Green Hydrogen Plant In Saudi Desert Aims To Amp Up Clean Power
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Green Hydrogen Plant In Saudi Desert Aims To Amp Up Clean Power

Developers behind the world’s largest planned green hydrogen project hope a growing global thirst for emission-free fuels will pay dividends.

By Christopher M. Matthews & Katherine Blunt
Mon, Mar 1, 2021 1:17amGrey Clock 6 min

Can a multibillion-dollar project in the Saudi desert jump-start the demand for green hydrogen, an elusive energy source that could help eliminate carbon emissions from vehicles, power plants and heavy industry?

The allure of hydrogen is undeniable. Unlike oil and natural gas, it doesn’t emit carbon dioxide and other greenhouse gases when burned. It’s more easily stored than electricity generated by wind turbines and solar farms, and it can be transported by ship or pipeline. Green hydrogen, which is produced using renewable energy sources, is especially attractive as a fuel. It’s made from water rather than methane or other hydrocarbons.

But those who foresee a green hydrogen future face a quandary: The high cost of producing the odourless, colourless, flammable gas can be mitigated only by large-scale projects, which in turn make economic sense only if there is a widespread market for green hydrogen. That doesn’t yet exist.

In Neom, a planned megacity of the future now taking shape in northwestern Saudi Arabia, the investors behind the green hydrogen project think they can deliver the chicken and the egg.

The initiative—a joint venture of Neom, U.S. chemical company Air Products & Chemicals Inc., and Saudi Arabia’s ACWA Power—will invest $5 billion to build what will be the world’s largest green hydrogen production facility. Another $2 billion will be invested in distribution infrastructure in consumer markets around the world, primarily to fuel industrial vehicles and public buses.

Plans call for the sprawling facility, which isn’t yet under construction, to produce 650 tons of green hydrogen a day starting in 2025. The facility’s output will dwarf that of a green hydrogen plant in Québec that produces about nine tons a day, making it the largest such facility in the world. The Neom project exemplifies the Kingdom’s ambitious plan to diversify away from oil and natural gas and showcase Neom as a global hub for technology and green energy.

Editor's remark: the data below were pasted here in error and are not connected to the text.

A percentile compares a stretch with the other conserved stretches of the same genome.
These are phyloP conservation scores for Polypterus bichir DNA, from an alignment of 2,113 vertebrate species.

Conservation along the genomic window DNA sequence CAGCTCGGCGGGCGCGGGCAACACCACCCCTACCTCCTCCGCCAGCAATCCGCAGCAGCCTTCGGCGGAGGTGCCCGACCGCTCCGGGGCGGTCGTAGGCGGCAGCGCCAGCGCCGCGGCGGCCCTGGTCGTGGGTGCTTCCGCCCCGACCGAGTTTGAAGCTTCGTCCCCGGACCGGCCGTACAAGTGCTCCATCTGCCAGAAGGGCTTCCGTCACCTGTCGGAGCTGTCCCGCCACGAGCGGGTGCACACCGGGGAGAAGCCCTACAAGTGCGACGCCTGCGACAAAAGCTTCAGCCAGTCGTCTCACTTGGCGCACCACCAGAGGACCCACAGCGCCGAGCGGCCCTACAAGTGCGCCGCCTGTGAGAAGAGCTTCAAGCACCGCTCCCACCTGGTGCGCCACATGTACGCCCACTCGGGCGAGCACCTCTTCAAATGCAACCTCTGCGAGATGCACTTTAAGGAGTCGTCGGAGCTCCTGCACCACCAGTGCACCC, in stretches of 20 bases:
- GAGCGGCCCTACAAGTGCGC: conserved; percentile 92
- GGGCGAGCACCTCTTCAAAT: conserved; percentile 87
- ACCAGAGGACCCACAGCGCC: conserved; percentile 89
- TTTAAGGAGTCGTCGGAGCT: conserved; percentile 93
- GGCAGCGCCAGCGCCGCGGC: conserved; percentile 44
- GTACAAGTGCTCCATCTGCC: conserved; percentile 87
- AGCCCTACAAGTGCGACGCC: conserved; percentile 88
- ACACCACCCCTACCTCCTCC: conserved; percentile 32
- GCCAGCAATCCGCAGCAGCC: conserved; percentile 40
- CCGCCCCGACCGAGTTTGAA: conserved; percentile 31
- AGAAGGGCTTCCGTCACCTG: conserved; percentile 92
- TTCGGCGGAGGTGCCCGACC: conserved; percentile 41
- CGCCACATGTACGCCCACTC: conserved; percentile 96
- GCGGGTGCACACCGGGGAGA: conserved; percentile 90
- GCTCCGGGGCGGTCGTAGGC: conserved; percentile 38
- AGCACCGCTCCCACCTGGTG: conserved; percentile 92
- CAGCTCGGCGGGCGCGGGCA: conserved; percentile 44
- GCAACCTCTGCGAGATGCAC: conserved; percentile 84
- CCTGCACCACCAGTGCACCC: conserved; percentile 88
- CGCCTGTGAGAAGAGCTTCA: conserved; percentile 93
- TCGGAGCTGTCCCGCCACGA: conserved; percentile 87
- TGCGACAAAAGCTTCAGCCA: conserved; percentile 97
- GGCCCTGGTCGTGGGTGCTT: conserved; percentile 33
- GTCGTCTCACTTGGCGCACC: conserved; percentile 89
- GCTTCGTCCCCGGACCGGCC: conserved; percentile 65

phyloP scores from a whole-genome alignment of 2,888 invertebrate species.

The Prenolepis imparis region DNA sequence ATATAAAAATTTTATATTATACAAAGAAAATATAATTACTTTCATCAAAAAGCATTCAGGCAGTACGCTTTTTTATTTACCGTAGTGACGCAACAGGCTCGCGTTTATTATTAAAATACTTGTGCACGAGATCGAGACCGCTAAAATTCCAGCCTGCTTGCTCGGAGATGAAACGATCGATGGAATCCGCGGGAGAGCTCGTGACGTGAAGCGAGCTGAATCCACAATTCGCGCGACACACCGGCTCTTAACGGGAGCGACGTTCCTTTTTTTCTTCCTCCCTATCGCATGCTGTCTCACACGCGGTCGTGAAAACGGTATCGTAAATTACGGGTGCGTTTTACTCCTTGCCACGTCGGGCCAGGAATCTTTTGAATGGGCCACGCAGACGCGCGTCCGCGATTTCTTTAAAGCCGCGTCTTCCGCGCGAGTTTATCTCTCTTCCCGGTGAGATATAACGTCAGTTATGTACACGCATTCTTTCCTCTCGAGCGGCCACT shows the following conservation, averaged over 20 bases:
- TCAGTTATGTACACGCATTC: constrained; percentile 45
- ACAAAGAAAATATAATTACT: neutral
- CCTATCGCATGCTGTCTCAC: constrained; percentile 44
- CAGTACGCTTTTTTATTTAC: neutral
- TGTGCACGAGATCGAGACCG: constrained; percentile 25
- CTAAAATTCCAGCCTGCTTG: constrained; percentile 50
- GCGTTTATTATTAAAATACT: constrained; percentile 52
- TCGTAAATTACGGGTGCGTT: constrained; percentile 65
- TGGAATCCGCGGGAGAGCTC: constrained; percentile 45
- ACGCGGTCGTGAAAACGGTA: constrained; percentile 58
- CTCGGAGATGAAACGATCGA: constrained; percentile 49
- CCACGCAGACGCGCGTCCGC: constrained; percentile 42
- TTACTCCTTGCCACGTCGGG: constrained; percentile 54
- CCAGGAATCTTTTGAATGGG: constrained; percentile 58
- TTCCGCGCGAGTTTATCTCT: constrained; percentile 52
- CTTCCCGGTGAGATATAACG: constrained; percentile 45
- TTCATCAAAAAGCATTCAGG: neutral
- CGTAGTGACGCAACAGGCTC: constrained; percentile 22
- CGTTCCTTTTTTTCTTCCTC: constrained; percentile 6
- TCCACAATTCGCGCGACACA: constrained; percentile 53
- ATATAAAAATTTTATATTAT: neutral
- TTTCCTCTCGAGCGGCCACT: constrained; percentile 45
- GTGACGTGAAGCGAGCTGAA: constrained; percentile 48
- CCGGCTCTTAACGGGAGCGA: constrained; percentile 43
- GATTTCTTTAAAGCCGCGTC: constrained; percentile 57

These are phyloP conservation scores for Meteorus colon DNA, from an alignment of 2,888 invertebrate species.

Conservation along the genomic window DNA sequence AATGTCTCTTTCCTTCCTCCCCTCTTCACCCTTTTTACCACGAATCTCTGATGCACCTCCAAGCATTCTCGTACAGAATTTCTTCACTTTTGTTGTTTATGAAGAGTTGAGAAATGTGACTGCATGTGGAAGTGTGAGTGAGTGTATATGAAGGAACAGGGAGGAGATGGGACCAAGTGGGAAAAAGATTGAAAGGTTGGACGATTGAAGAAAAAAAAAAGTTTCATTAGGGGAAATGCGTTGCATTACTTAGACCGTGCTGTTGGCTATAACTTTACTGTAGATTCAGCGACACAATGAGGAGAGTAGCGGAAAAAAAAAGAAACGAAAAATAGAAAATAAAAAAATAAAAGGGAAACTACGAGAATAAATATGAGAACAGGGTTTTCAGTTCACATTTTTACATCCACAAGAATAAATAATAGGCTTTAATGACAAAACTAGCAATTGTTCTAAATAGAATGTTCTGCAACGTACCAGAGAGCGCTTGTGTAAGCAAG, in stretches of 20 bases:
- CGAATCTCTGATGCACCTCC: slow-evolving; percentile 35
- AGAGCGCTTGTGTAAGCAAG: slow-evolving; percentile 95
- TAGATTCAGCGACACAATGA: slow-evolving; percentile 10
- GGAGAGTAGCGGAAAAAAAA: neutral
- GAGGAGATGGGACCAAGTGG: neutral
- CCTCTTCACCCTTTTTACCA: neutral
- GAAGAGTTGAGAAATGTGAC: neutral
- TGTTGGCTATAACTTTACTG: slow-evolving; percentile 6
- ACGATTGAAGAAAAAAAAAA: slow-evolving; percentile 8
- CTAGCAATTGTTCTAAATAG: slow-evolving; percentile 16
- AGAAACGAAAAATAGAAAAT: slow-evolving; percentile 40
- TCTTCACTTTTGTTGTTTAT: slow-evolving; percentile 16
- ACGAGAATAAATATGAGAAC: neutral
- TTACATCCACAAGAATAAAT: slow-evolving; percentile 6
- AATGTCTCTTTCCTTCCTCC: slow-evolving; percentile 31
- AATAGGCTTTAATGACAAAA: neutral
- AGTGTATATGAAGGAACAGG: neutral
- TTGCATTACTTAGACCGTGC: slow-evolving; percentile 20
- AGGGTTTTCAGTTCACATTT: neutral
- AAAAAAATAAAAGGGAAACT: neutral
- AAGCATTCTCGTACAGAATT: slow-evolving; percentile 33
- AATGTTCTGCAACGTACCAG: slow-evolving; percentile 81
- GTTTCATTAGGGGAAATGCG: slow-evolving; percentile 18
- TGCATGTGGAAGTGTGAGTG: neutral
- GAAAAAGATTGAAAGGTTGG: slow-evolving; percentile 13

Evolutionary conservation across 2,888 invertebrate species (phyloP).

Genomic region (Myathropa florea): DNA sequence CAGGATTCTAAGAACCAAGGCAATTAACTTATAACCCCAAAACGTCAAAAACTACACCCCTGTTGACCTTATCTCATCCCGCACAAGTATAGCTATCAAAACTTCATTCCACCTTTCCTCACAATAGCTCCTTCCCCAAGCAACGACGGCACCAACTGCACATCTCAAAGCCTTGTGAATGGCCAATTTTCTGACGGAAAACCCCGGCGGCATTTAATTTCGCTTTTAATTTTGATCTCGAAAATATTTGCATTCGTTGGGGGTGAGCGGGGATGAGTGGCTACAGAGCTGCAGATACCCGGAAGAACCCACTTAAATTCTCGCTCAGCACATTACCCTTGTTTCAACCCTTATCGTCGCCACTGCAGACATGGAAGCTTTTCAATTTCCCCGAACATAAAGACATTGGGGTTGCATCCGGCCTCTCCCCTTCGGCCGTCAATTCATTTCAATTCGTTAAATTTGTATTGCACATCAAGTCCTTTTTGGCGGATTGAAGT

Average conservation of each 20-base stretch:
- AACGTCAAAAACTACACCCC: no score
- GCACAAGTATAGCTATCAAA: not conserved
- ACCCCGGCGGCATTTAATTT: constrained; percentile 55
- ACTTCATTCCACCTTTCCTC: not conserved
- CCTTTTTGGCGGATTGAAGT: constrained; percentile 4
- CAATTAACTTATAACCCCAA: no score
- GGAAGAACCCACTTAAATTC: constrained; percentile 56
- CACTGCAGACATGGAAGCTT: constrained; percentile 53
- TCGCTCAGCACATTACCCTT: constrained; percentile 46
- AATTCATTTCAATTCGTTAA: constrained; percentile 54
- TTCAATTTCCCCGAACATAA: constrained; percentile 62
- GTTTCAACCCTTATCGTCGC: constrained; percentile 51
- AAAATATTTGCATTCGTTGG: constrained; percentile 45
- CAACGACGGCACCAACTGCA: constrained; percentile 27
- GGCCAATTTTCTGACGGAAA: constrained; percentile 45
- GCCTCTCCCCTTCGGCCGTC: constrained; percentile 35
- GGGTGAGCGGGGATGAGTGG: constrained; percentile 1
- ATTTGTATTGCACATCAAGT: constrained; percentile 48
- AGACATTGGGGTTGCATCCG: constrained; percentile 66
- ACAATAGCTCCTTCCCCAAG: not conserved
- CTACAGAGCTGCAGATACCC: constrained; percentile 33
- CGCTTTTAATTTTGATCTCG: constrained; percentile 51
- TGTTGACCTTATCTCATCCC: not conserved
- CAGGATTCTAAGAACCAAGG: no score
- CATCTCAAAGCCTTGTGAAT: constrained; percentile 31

One of Neom’s main advantages in what could become a global race to develop green hydrogen is that the city’s location along the Red Sea possesses world-class solar and wind power, according to Peter Terium, head of Neom’s energy sector. Solar will power the plant during the day, wind at night, he says.

It isn’t easy to find a site with strong enough wind and sun, as well as proximity to a port, Mr. Terium says. “Otherwise, we wouldn’t be the first to announce an investment of this size,” he says.

Other countries are following suit. Australia, for example, has expedited the approval of a $36 billion project in the Outback in the western part of the country that will generate 26,000 megawatts of renewable electricity to be used to power the green hydrogen production.

Most hydrogen made for commercial use is so-called grey hydrogen, which is produced by splitting the hydrocarbon molecules in coal or natural gas. This process emits carbon. Green hydrogen, on the other hand, emits no carbon because it relies upon a process called electrolysis, in which electricity is used to strip hydrogen atoms from water molecules.

Air Products is the world’s largest producer of hydrogen, most of which now is derived from fossil fuels. But through its involvement with Neom, the Allentown, Pa.-based corporation is betting big that many countries will pay a premium for green hydrogen to meet carbon reduction targets, according to chief executive Seifi Ghasemi.

The Neom project aims to produce enough hydrogen to fuel about 20,000 buses a day. But rather than being piped or shipped to end users as gaseous or liquid hydrogen, the hydrogen will first be converted into ammonia, which is denser and therefore more economical to ship. After being sent by boat to Asia, the U.S. and Europe, the ammonia will be converted back into hydrogen before being sent to filling stations built by Air Products.

“The only thing [the customer] has to do is buy fuel cell vehicles to use the hydrogen,” Mr. Ghasemi says. “Hydrogen will become, 30 years from now, like oil is today.”

It’s a bold prediction that would require significant changes to the way we use fuel and electric power. Not all experts see that happening because of the sheer cost and magnitude of redesigning energy infrastructure around the world. That would require changing everything from vehicles to household applications.